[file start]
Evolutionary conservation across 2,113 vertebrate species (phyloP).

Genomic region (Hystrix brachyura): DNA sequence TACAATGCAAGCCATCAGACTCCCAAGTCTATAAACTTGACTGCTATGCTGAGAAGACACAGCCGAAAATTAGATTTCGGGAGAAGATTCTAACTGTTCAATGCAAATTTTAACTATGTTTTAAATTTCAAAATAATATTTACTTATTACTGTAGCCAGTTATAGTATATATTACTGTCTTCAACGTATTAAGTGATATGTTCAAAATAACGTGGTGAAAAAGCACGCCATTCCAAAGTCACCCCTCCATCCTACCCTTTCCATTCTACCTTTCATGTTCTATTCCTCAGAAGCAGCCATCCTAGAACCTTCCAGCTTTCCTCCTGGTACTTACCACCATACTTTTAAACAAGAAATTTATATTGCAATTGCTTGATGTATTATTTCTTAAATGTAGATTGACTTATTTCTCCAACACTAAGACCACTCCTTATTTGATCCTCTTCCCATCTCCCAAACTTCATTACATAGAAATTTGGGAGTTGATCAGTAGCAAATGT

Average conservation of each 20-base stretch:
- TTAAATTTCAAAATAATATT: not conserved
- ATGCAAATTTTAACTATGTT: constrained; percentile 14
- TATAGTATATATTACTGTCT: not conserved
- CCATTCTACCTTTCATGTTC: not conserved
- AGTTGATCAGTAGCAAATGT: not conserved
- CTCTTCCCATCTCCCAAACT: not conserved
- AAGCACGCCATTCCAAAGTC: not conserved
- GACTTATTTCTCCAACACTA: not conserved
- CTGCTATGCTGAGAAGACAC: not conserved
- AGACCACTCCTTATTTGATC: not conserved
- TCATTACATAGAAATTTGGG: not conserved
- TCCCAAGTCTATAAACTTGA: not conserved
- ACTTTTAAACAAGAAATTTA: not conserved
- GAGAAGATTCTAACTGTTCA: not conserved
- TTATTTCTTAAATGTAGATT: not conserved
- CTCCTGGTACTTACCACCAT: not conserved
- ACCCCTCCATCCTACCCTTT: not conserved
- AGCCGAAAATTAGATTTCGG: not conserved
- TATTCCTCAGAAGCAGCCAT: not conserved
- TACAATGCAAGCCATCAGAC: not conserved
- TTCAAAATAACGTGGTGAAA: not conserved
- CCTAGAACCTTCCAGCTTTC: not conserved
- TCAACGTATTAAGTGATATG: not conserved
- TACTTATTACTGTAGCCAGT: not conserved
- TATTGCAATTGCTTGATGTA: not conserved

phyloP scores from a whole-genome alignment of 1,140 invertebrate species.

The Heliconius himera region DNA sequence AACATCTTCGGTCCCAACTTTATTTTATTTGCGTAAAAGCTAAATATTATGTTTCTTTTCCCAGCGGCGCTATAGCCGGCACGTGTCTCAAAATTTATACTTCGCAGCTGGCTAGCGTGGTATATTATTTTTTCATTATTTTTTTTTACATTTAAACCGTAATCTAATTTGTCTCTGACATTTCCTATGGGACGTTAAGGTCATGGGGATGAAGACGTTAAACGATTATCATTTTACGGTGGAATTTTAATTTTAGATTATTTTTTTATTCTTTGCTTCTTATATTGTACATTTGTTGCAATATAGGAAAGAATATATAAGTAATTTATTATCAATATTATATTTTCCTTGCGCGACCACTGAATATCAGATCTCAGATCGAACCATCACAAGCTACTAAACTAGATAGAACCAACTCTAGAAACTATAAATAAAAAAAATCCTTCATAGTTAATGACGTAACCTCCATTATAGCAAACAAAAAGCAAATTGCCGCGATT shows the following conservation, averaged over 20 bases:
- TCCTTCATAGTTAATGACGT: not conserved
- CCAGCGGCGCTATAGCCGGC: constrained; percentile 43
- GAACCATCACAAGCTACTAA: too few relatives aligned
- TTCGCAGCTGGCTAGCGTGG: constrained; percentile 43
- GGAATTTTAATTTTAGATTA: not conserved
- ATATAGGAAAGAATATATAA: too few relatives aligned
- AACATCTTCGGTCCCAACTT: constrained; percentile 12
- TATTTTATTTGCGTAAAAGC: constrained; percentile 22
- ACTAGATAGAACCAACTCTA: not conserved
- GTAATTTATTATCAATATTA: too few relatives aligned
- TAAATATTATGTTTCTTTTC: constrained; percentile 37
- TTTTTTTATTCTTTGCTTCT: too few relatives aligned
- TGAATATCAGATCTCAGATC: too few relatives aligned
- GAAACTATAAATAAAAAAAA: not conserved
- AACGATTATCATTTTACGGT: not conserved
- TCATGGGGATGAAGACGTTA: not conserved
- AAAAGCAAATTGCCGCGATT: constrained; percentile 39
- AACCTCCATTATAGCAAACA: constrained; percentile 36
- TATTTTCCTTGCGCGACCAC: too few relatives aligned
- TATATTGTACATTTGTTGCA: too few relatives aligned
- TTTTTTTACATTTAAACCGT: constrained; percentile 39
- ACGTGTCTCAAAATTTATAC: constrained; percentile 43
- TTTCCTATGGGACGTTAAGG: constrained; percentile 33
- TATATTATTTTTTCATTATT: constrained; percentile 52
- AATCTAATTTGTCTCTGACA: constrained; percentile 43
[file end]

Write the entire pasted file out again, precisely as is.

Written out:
Evolutionary conservation across 2,113 vertebrate species (phyloP).

Genomic region (Hystrix brachyura): DNA sequence TACAATGCAAGCCATCAGACTCCCAAGTCTATAAACTTGACTGCTATGCTGAGAAGACACAGCCGAAAATTAGATTTCGGGAGAAGATTCTAACTGTTCAATGCAAATTTTAACTATGTTTTAAATTTCAAAATAATATTTACTTATTACTGTAGCCAGTTATAGTATATATTACTGTCTTCAACGTATTAAGTGATATGTTCAAAATAACGTGGTGAAAAAGCACGCCATTCCAAAGTCACCCCTCCATCCTACCCTTTCCATTCTACCTTTCATGTTCTATTCCTCAGAAGCAGCCATCCTAGAACCTTCCAGCTTTCCTCCTGGTACTTACCACCATACTTTTAAACAAGAAATTTATATTGCAATTGCTTGATGTATTATTTCTTAAATGTAGATTGACTTATTTCTCCAACACTAAGACCACTCCTTATTTGATCCTCTTCCCATCTCCCAAACTTCATTACATAGAAATTTGGGAGTTGATCAGTAGCAAATGT

Average conservation of each 20-base stretch:
- TTAAATTTCAAAATAATATT: not conserved
- ATGCAAATTTTAACTATGTT: constrained; percentile 14
- TATAGTATATATTACTGTCT: not conserved
- CCATTCTACCTTTCATGTTC: not conserved
- AGTTGATCAGTAGCAAATGT: not conserved
- CTCTTCCCATCTCCCAAACT: not conserved
- AAGCACGCCATTCCAAAGTC: not conserved
- GACTTATTTCTCCAACACTA: not conserved
- CTGCTATGCTGAGAAGACAC: not conserved
- AGACCACTCCTTATTTGATC: not conserved
- TCATTACATAGAAATTTGGG: not conserved
- TCCCAAGTCTATAAACTTGA: not conserved
- ACTTTTAAACAAGAAATTTA: not conserved
- GAGAAGATTCTAACTGTTCA: not conserved
- TTATTTCTTAAATGTAGATT: not conserved
- CTCCTGGTACTTACCACCAT: not conserved
- ACCCCTCCATCCTACCCTTT: not conserved
- AGCCGAAAATTAGATTTCGG: not conserved
- TATTCCTCAGAAGCAGCCAT: not conserved
- TACAATGCAAGCCATCAGAC: not conserved
- TTCAAAATAACGTGGTGAAA: not conserved
- CCTAGAACCTTCCAGCTTTC: not conserved
- TCAACGTATTAAGTGATATG: not conserved
- TACTTATTACTGTAGCCAGT: not conserved
- TATTGCAATTGCTTGATGTA: not conserved

phyloP scores from a whole-genome alignment of 1,140 invertebrate species.

The Heliconius himera region DNA sequence AACATCTTCGGTCCCAACTTTATTTTATTTGCGTAAAAGCTAAATATTATGTTTCTTTTCCCAGCGGCGCTATAGCCGGCACGTGTCTCAAAATTTATACTTCGCAGCTGGCTAGCGTGGTATATTATTTTTTCATTATTTTTTTTTACATTTAAACCGTAATCTAATTTGTCTCTGACATTTCCTATGGGACGTTAAGGTCATGGGGATGAAGACGTTAAACGATTATCATTTTACGGTGGAATTTTAATTTTAGATTATTTTTTTATTCTTTGCTTCTTATATTGTACATTTGTTGCAATATAGGAAAGAATATATAAGTAATTTATTATCAATATTATATTTTCCTTGCGCGACCACTGAATATCAGATCTCAGATCGAACCATCACAAGCTACTAAACTAGATAGAACCAACTCTAGAAACTATAAATAAAAAAAATCCTTCATAGTTAATGACGTAACCTCCATTATAGCAAACAAAAAGCAAATTGCCGCGATT shows the following conservation, averaged over 20 bases:
- TCCTTCATAGTTAATGACGT: not conserved
- CCAGCGGCGCTATAGCCGGC: constrained; percentile 43
- GAACCATCACAAGCTACTAA: too few relatives aligned
- TTCGCAGCTGGCTAGCGTGG: constrained; percentile 43
- GGAATTTTAATTTTAGATTA: not conserved
- ATATAGGAAAGAATATATAA: too few relatives aligned
- AACATCTTCGGTCCCAACTT: constrained; percentile 12
- TATTTTATTTGCGTAAAAGC: constrained; percentile 22
- ACTAGATAGAACCAACTCTA: not conserved
- GTAATTTATTATCAATATTA: too few relatives aligned
- TAAATATTATGTTTCTTTTC: constrained; percentile 37
- TTTTTTTATTCTTTGCTTCT: too few relatives aligned
- TGAATATCAGATCTCAGATC: too few relatives aligned
- GAAACTATAAATAAAAAAAA: not conserved
- AACGATTATCATTTTACGGT: not conserved
- TCATGGGGATGAAGACGTTA: not conserved
- AAAAGCAAATTGCCGCGATT: constrained; percentile 39
- AACCTCCATTATAGCAAACA: constrained; percentile 36
- TATTTTCCTTGCGCGACCAC: too few relatives aligned
- TATATTGTACATTTGTTGCA: too few relatives aligned
- TTTTTTTACATTTAAACCGT: constrained; percentile 39
- ACGTGTCTCAAAATTTATAC: constrained; percentile 43
- TTTCCTATGGGACGTTAAGG: constrained; percentile 33
- TATATTATTTTTTCATTATT: constrained; percentile 52
- AATCTAATTTGTCTCTGACA: constrained; percentile 43